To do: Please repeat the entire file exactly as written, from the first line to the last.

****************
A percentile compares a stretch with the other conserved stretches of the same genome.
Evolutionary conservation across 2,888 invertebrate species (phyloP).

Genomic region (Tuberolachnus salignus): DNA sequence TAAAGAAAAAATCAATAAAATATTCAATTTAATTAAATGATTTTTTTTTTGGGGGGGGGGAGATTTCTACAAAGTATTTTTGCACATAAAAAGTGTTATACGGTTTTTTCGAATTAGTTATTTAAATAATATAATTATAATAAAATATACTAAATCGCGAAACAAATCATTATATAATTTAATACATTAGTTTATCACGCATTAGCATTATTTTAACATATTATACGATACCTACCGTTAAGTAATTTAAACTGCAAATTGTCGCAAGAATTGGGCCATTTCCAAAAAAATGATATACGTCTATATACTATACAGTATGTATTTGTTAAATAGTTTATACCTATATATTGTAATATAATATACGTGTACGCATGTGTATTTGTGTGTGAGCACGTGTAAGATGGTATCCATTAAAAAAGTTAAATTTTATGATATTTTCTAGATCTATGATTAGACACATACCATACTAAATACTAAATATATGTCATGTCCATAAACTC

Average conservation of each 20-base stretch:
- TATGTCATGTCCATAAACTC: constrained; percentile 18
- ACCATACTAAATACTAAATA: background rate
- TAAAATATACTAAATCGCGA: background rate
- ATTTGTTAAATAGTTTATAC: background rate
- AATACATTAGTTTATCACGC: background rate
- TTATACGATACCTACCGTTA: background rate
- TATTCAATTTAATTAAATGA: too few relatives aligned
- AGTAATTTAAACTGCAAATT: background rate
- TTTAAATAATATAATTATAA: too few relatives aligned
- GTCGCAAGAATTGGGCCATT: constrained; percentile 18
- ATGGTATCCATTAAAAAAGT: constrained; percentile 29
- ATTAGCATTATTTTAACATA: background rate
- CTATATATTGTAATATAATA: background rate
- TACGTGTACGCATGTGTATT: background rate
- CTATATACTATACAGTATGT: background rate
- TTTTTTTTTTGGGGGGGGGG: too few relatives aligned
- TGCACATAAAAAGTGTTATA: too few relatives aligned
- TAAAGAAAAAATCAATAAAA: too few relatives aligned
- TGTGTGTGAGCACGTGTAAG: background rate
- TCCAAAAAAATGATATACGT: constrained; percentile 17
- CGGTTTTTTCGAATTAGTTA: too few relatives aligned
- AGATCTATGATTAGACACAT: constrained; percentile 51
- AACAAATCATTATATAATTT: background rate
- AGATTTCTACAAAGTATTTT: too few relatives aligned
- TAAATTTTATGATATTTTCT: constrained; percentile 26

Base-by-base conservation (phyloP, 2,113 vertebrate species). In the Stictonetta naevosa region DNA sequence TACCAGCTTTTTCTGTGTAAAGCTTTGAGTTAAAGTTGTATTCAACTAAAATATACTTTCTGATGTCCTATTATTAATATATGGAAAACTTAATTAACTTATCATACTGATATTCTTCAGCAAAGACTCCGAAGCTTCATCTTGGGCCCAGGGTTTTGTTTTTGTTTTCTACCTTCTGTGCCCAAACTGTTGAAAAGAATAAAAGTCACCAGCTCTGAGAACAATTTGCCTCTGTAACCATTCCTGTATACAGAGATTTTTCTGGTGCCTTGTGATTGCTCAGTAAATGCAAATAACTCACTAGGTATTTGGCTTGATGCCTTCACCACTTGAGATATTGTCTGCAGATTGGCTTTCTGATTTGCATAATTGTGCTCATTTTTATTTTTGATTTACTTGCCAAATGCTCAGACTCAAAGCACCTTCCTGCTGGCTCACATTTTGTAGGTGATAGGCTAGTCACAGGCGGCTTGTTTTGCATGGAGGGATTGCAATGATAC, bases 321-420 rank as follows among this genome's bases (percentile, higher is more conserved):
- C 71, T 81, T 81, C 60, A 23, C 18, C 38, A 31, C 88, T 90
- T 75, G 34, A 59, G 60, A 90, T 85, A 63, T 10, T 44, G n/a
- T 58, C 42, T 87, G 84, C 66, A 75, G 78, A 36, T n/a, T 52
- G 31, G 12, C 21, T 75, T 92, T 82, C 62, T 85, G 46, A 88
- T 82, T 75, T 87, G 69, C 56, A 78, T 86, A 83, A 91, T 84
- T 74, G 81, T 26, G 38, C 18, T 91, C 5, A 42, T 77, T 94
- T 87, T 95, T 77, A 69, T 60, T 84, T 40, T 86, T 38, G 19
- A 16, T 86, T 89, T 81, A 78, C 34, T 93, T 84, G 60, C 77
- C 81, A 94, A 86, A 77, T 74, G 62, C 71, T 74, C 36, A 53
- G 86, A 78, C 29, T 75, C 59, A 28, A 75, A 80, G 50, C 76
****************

A percentile compares a stretch with the other conserved stretches of the same genome.
Evolutionary conservation across 2,888 invertebrate species (phyloP).

Genomic region (Tuberolachnus salignus): DNA sequence TAAAGAAAAAATCAATAAAATATTCAATTTAATTAAATGATTTTTTTTTTGGGGGGGGGGAGATTTCTACAAAGTATTTTTGCACATAAAAAGTGTTATACGGTTTTTTCGAATTAGTTATTTAAATAATATAATTATAATAAAATATACTAAATCGCGAAACAAATCATTATATAATTTAATACATTAGTTTATCACGCATTAGCATTATTTTAACATATTATACGATACCTACCGTTAAGTAATTTAAACTGCAAATTGTCGCAAGAATTGGGCCATTTCCAAAAAAATGATATACGTCTATATACTATACAGTATGTATTTGTTAAATAGTTTATACCTATATATTGTAATATAATATACGTGTACGCATGTGTATTTGTGTGTGAGCACGTGTAAGATGGTATCCATTAAAAAAGTTAAATTTTATGATATTTTCTAGATCTATGATTAGACACATACCATACTAAATACTAAATATATGTCATGTCCATAAACTC

Average conservation of each 20-base stretch:
- TATGTCATGTCCATAAACTC: constrained; percentile 18
- ACCATACTAAATACTAAATA: background rate
- TAAAATATACTAAATCGCGA: background rate
- ATTTGTTAAATAGTTTATAC: background rate
- AATACATTAGTTTATCACGC: background rate
- TTATACGATACCTACCGTTA: background rate
- TATTCAATTTAATTAAATGA: too few relatives aligned
- AGTAATTTAAACTGCAAATT: background rate
- TTTAAATAATATAATTATAA: too few relatives aligned
- GTCGCAAGAATTGGGCCATT: constrained; percentile 18
- ATGGTATCCATTAAAAAAGT: constrained; percentile 29
- ATTAGCATTATTTTAACATA: background rate
- CTATATATTGTAATATAATA: background rate
- TACGTGTACGCATGTGTATT: background rate
- CTATATACTATACAGTATGT: background rate
- TTTTTTTTTTGGGGGGGGGG: too few relatives aligned
- TGCACATAAAAAGTGTTATA: too few relatives aligned
- TAAAGAAAAAATCAATAAAA: too few relatives aligned
- TGTGTGTGAGCACGTGTAAG: background rate
- TCCAAAAAAATGATATACGT: constrained; percentile 17
- CGGTTTTTTCGAATTAGTTA: too few relatives aligned
- AGATCTATGATTAGACACAT: constrained; percentile 51
- AACAAATCATTATATAATTT: background rate
- AGATTTCTACAAAGTATTTT: too few relatives aligned
- TAAATTTTATGATATTTTCT: constrained; percentile 26

Base-by-base conservation (phyloP, 2,113 vertebrate species). In the Stictonetta naevosa region DNA sequence TACCAGCTTTTTCTGTGTAAAGCTTTGAGTTAAAGTTGTATTCAACTAAAATATACTTTCTGATGTCCTATTATTAATATATGGAAAACTTAATTAACTTATCATACTGATATTCTTCAGCAAAGACTCCGAAGCTTCATCTTGGGCCCAGGGTTTTGTTTTTGTTTTCTACCTTCTGTGCCCAAACTGTTGAAAAGAATAAAAGTCACCAGCTCTGAGAACAATTTGCCTCTGTAACCATTCCTGTATACAGAGATTTTTCTGGTGCCTTGTGATTGCTCAGTAAATGCAAATAACTCACTAGGTATTTGGCTTGATGCCTTCACCACTTGAGATATTGTCTGCAGATTGGCTTTCTGATTTGCATAATTGTGCTCATTTTTATTTTTGATTTACTTGCCAAATGCTCAGACTCAAAGCACCTTCCTGCTGGCTCACATTTTGTAGGTGATAGGCTAGTCACAGGCGGCTTGTTTTGCATGGAGGGATTGCAATGATAC, bases 321-420 rank as follows among this genome's bases (percentile, higher is more conserved):
- C 71, T 81, T 81, C 60, A 23, C 18, C 38, A 31, C 88, T 90
- T 75, G 34, A 59, G 60, A 90, T 85, A 63, T 10, T 44, G n/a
- T 58, C 42, T 87, G 84, C 66, A 75, G 78, A 36, T n/a, T 52
- G 31, G 12, C 21, T 75, T 92, T 82, C 62, T 85, G 46, A 88
- T 82, T 75, T 87, G 69, C 56, A 78, T 86, A 83, A 91, T 84
- T 74, G 81, T 26, G 38, C 18, T 91, C 5, A 42, T 77, T 94
- T 87, T 95, T 77, A 69, T 60, T 84, T 40, T 86, T 38, G 19
- A 16, T 86, T 89, T 81, A 78, C 34, T 93, T 84, G 60, C 77
- C 81, A 94, A 86, A 77, T 74, G 62, C 71, T 74, C 36, A 53
- G 86, A 78, C 29, T 75, C 59, A 28, A 75, A 80, G 50, C 76